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In class, my professor showed that the function:

$$f(z)=\frac{1}{z}$$

does not have a primitive function in the domain $\mathbb C$ since:

$$\int_{|z|=R}=2\pi i$$

She then said that it does has a primitive function for the domain $\mathbb C \setminus \left\{x+iy,Im(z)=0, z\le 0\right\}$, and that function is $F(z)=log(z)$.

She did not explain why this is true.

How should I approach this in order to solve this myself?

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For each $z\in\mathbb C\setminus(-\infty,0]$, let $\gamma_z(t)=1+t(z-1)$ ($t\in[0,1]$). Define$$F(z)=\int_{\gamma_z}\frac1w\,\mathrm dw.$$Then $\bigl(\forall z\in\mathbb C\setminus(-\infty,0]\bigr):F'(z)=\frac1z$.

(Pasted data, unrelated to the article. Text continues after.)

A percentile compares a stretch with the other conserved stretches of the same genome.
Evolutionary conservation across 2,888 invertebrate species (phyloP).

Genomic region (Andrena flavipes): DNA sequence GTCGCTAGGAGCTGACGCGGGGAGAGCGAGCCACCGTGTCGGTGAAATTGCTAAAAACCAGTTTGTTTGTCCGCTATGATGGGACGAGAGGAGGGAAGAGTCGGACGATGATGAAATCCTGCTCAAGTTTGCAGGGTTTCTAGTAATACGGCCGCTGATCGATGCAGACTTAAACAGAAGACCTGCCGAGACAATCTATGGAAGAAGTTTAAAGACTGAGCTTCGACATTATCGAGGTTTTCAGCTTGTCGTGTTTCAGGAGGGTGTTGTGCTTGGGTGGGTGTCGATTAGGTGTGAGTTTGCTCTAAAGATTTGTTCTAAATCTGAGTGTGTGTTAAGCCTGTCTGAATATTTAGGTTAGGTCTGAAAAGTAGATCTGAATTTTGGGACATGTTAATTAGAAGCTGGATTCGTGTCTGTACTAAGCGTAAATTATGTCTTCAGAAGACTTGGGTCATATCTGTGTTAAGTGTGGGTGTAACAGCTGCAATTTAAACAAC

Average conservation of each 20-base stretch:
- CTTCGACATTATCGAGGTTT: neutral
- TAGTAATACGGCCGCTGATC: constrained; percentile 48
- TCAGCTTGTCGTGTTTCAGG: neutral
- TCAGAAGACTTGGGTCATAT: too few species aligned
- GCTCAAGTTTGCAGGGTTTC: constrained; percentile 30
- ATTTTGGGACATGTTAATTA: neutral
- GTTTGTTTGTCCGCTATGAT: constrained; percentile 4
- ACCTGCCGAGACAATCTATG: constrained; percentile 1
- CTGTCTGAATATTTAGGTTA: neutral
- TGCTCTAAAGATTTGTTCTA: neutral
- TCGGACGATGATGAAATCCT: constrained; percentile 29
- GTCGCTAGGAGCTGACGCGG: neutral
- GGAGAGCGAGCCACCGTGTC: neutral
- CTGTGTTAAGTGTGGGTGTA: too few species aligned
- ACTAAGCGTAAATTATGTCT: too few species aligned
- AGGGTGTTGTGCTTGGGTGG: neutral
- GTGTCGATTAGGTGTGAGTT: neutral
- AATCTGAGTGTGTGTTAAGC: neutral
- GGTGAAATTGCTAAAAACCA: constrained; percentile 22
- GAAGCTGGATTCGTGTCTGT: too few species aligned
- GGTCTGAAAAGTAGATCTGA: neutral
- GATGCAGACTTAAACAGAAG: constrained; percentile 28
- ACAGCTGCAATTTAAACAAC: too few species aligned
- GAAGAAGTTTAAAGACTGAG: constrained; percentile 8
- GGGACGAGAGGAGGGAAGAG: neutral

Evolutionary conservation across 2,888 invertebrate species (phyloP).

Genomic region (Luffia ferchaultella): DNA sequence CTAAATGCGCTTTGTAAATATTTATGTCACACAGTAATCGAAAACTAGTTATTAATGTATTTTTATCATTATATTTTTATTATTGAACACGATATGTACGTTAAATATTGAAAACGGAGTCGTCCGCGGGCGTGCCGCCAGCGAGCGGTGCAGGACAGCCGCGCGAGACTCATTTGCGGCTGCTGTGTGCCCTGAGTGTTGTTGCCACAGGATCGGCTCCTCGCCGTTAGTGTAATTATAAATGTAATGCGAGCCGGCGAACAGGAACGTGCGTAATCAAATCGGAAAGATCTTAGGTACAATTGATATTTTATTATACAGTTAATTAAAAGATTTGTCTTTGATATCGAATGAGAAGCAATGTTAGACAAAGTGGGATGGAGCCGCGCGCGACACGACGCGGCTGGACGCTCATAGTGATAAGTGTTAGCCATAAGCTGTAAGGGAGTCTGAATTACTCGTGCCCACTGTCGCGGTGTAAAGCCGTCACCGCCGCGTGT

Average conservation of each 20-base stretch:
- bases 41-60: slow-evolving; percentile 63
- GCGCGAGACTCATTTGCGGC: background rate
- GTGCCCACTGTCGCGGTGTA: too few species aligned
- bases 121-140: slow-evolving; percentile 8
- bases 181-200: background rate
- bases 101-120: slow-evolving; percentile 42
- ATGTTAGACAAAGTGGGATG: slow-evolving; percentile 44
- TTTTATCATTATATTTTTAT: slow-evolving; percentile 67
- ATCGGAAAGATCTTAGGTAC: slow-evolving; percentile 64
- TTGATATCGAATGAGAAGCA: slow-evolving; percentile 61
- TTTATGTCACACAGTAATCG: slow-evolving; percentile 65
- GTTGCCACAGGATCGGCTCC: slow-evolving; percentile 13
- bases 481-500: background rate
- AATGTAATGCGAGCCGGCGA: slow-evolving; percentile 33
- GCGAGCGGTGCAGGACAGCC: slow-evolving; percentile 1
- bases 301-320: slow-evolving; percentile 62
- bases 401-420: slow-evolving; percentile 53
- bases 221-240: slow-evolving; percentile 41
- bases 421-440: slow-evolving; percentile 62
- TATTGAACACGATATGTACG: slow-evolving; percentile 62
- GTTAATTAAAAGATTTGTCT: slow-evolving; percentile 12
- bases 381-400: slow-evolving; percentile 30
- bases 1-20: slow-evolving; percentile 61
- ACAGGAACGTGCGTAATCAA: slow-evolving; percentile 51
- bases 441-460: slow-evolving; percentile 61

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The difference is that in $\mathbb{C}\setminus (-\infty,0]$ there is a branch of logarithm. Let's call it $L$ and this is by definition of a branch a continuous function. Then at any point $z_0$:

$\lim_{z\to z_0}\frac{L(z)-L(z_0)}{z-z_0}=\{w=L(z)\}=\lim_{w\to w_0}\frac{w-w_0}{e^w-e^{w_0}}=\frac{1}{e^{w_0}}=\frac{1}{z_0}$

Where I used the known result that $(e^w)'=e^w$.

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